Sweden, Nationalmuseum acquires a dreamy work by Alice Nordin, a memory of a love

The Nationalmuseum Museum in Stockholm has acquired the work "A Memoir" by Alice Nordin, a prominent sculptor of the early 20th century: it represents the dreamy memory of a love affair. It will be displayed in a major exhibition on women sculptors in 2022.

Important acquisition for the Nationalmuseum in Stockholm, which obtained a work by Swedish sculptor Alice Nordin (Stockholm, 1871 - 1948). It is a patinated plaster sculpture depicting a woman with her head reclined, her face resting on her hands clasped to the side, as if she were sleeping: she is in fact caught with her eyes closed and a dreamy expression. The sculpture, known as A Memoir, dates from 1904, and its style reflects Alice Nordin’s interest in symbolism and art nouveau. According to what Alice Nordin claimed, the model for the work was artist Gerda Nordling, a family friend.

The “memory” depicted by the sculpture refers to a meeting between Alice Nordin and composer and conductor Hugo Alfvén (Stockholm, 1872 - Falun, 1960) that took place in Paris in the spring of 1898. Alice Nordin was twenty-seven years old at the time and had received a medal from the Stockholm Academy of Fine Arts, with which she also earned a study stay in the French capital, and Alfvén, a year younger, was equally in France for study purposes. For a few months the two had an intense love affair, after which the two broke up after a few months: we know this because Alice Nordin kept a diary at the time, and we also know that the breakup between the two was very painful for her. During their relationship, the sculptor had made a bust similar to A Memoir: it was still a depiction of a woman with her eyes closed and her head reclined. The young woman had titled it Andante Patetico, after the third movement of Alfvén’s Violin Sonata Op. 1, also composed in 1898.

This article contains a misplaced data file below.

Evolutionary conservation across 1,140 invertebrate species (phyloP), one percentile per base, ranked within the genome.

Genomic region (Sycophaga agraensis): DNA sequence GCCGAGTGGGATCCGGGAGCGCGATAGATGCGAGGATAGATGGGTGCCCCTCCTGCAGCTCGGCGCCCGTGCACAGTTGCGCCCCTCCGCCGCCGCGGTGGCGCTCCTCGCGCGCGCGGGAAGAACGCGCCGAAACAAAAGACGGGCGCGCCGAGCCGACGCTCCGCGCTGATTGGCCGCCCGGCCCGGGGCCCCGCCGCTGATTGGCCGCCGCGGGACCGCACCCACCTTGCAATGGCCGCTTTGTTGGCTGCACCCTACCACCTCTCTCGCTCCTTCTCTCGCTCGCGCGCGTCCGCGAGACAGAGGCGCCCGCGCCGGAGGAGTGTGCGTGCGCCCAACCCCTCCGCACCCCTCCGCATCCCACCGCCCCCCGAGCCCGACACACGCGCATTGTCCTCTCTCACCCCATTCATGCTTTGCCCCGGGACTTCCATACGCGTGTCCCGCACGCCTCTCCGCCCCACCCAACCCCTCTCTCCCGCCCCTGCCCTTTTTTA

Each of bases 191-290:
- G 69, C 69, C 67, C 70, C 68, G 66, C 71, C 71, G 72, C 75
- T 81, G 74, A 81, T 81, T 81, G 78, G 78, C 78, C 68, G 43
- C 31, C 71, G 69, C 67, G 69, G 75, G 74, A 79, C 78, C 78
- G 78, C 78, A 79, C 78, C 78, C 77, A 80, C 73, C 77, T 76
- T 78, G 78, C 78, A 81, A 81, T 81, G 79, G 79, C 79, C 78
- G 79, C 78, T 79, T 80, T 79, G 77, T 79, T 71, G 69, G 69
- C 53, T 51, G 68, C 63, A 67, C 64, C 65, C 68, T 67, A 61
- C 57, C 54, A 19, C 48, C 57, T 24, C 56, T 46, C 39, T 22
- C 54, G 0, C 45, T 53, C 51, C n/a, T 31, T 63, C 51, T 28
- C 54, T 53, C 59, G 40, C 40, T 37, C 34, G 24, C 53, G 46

Alice Nordin exhibited both Un ricordo and Andante Patetico in 1911, in a major solo exhibition at the Konstnärshuset in Stockholm: an exhibition, moreover, of great importance, because it was the first time the institution had hosted a solo show by a woman. It was a great success for her: “Now,” she wrote about that time, “I have a recognized name, I have earned enough money, and sometimes I think there is a feeling of calm in my troubled soul, and in some happy moments there is also satisfaction for my hungry heart (but of course it cannot last long).”

Alice Nordin’s work was also appreciated by her contemporaries for its ability to evoke lyrical feelings and to give body to the feminine intimate: she was basically recognized as a genuine sculptor who followed her own feelings. Recently, critics have also focused on the originality of her forms of expression, as she was also a very modern artist. Alice Nordin studied, as anticipated, at the Academy of Fine Arts in Stockholm, where she received the king’s medal that allowed her to spend a study period in France.After moving to Paris, she experienced a wandering period throughout Europe, which allowed her to participate in numerous important exhibitions. She then also had a notable career as a ceramist. In 1905 she was named Sweden’s most important woman artist following a survey by Idun magazine.

A souvenir thus adds to Alice Nordin’s other works in the Nationalmuseum’s collection, which already numbers some 20 (these are mainly marble and bronze sculptures, but there are also a few ceramics). Several of these sculptures are recent acquisitions, many of which will form the core of the Female Sculptors exhibition scheduled at the Nationalmuseum in Stockholm in the spring of 2022. The acquisition of Un ricordo was made possible by resources donated by a private individual, Rurik Öberg.

Image: Alice Nordin, A Memoir (1904; patinated plaster; Stockholm, National Museum, inv. NM Sk 2395)

Sweden, Nationalmuseum acquires a dreamy work by Alice Nordin, a memory of a love
Sweden, Nationalmuseum acquires a dreamy work by Alice Nordin, a memory of a love

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